MY NATUROPATHIC DOCTOR HAD A TREATMENT PLAN FOR ME. He wants me to exercise—not the light walks I’ve been doing, but intense cardio intervals and weight-lifting. He wants me to get more sleep and drink more water.
When he gave me the instructions, I felt slightly disappointed; I could have prescribed this plan to myself. In fact, even in telling him the story about my fatigue, I had already predicted what he’d recommend. I could hear myself admitting to not getting enough sleep and too often forgetting to drink water. I just hadn’t thought consciously about those facts for a while. Life and self-deception had kind of gotten in the way.
In one way, because I had the answer in front of me, and in another way to please my ND, who I’d have to report back to the following week, I started to exercise. When I got home, I stopped telling myself that a short, light walk would be enough—I had to start sweating. I stopped kidding myself that five hours of sleep a night was enough and that watching TV on my laptop while lying in bed was a substitute for rest. I made the changes and I began to feel better.
I might have had the internal fortitude to do all of this on my own, but it was talking to someone I trusted that gave me the push I needed. I saw my issues and current lifestyle reflected in A’s eyes. The mirror he held up to me gave me the jolt required for me to start taking care of myself.
The healing relationship is something that is not often credited in mainstream medicine. Motivational Interviewing (MI) is a course I’m taking in which I learn to tailor my patient interactions to inspire patients towards making healthy changes in their lives. MI helps people move past places of ambivalence because it acknowledges that, while patients have the power and authority to make changes, they also need the therapeutic relationship to start the first steps of change.
We’re often told to share our goals with a friend. One reason for this is that we are held accountable. Another reason is that saying the words out loud helps solidify the need to make a change. Telling another person mirrors our needs, wants and ambitions back to us. Through the act of sharing we gain mutual support and are more likely to move forward with our goals.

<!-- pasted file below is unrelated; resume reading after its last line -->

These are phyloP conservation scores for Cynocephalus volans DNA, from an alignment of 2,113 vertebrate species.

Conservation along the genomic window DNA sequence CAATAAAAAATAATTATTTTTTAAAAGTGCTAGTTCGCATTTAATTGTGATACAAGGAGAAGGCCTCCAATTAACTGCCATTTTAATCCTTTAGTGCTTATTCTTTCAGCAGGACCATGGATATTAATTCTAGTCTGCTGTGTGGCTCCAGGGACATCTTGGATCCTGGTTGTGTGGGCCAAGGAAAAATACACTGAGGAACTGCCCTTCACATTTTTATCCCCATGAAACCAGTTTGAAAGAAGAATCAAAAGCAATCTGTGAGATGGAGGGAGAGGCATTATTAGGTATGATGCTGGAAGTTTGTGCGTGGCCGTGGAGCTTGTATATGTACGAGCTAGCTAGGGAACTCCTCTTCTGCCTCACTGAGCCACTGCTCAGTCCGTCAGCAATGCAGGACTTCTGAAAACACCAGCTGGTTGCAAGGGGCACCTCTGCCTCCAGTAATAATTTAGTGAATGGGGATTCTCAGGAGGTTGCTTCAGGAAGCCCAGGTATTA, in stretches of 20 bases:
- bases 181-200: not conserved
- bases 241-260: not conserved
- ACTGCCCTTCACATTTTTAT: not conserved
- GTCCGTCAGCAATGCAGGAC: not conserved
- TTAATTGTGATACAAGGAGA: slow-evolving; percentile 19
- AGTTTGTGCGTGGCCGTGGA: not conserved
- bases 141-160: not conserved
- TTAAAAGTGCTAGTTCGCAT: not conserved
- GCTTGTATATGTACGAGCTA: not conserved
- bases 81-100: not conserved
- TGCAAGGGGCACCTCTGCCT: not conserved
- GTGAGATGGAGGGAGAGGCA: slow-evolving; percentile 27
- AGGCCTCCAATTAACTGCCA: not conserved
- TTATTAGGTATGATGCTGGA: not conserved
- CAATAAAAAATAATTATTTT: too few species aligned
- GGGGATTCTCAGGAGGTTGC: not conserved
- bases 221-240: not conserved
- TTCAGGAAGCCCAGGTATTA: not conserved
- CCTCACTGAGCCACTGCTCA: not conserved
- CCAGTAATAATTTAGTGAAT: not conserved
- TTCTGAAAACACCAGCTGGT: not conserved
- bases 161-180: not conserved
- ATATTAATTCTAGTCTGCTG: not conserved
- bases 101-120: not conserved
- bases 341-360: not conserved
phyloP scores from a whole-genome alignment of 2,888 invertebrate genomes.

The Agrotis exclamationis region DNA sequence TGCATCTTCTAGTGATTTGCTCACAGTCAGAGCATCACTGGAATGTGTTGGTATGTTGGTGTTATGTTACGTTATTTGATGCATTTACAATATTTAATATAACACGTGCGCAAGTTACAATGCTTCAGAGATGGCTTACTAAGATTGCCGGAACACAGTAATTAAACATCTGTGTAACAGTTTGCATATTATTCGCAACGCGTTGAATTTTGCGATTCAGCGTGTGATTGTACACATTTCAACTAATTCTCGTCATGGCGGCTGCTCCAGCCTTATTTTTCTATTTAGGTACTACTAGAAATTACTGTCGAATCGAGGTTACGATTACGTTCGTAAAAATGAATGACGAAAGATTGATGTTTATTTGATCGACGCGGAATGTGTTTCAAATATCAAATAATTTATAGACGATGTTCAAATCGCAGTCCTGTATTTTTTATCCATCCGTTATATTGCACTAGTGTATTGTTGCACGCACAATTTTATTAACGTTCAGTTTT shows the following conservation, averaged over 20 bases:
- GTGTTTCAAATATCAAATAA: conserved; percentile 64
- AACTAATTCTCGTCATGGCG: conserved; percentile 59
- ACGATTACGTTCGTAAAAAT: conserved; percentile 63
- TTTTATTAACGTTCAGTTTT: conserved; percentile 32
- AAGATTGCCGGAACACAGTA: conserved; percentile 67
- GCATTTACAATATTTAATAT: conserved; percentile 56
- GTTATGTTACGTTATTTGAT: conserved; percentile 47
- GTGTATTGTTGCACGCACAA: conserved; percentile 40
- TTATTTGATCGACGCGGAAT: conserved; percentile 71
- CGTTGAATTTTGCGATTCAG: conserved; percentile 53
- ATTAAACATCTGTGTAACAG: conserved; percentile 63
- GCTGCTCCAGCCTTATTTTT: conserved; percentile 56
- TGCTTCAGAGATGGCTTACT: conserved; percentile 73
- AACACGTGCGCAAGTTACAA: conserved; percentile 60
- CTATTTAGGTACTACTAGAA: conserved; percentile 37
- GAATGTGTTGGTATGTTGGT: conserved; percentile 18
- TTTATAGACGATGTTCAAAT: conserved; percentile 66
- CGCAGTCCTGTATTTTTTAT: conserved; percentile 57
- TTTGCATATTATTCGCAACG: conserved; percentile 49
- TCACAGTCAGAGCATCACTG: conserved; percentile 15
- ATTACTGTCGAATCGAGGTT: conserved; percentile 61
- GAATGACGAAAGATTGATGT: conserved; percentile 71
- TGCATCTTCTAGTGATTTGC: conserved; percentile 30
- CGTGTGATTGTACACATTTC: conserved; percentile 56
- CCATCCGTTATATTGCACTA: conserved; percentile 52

When I ended a 5-year relationship and entered the dating scene in late winter of last year, I often joked to my friends that dating was “free therapy.” I had to push myself to leave my bubble of comfort and sit across from a stranger. I had to risk being evaluated by someone else.
Dating showed me the need to take chances with my heart and express my feelings and vulnerability. I was confronted by my insecurities—feelings of unworthiness, worry that I wasn’t attractive enough and a deep-rooted fear of rejection and abandonment. I was forced to stare these fears down, acknowledge their existence and work to move past them. This experience helped me become a better person and a better doctor, improving the relationships I have with my patients and coworkers.
Relationships expose our wounds. After all, the human experience is formed in relationship. Even withdrawn introverts rely on others for their daily experiences. Hermits living in the woods are reliant on relationships, or lack thereof. Their identity, forged by their need to escape from others through the conscious rejection of relationships, still reflects their inter-subjectivity. Our earliest relationships establish our deeply held beliefs about ourselves and the world. Everything we learn about ourselves is through relationships with other people.
I read this wonderful quote in an article recently,
“Our wounds were formed in-relationship and can only be healed in-relationship. No amount of meditation on a mountain can solve your mommy issues.”
Healing, whether physical, mental, emotional or spiritual, must be done through interpersonal connection. Relationships help expose our wounds while showing us what we can do to address them. While we ultimately heal ourselves, we intuit that the healing process needs the hands of another. Through my last relationship I’ve seen my insecurities held up in front of my face. The need for developing my sense of self-worth, self-love and self-acceptance began to cry out loudly, when reflected through the prism of the relationship I was in. When we’re alone it is easy to ignore these callings—there is no one beside us, challenging us to evolve, and it becomes easier to settle into our ways.
Self-work cannot be done alone.
Healing requires reflection, mirroring, empathy, story-telling, support and, sometimes, accountability. It requires more than just expertise, self-will and determination. When working on ourselves interpersonally, we are forced to see ourselves through the eyes of another human being and develop the darkest, hidden parts of ourselves, becoming whole.
Therefore, true healing cannot be done outside of relationship. We need someone to share and rewrite our stories with. In some cases, it can be a partner, family member or friend. In others, the ears, eyes and hands of a trusted professional can help you move to the next level of conscious healing and self-evolution.
In short, Googling your symptoms can’t heal you.
I love this quote from Julie Delpy’s character in the movie Before Sunrise:
“If there’s any kind of magic in this world it must be in the attempt of understanding someone sharing something. It’s almost impossible to succeed, really, but who cares? The answer must be in the attempt.”
Healing is in the attempt.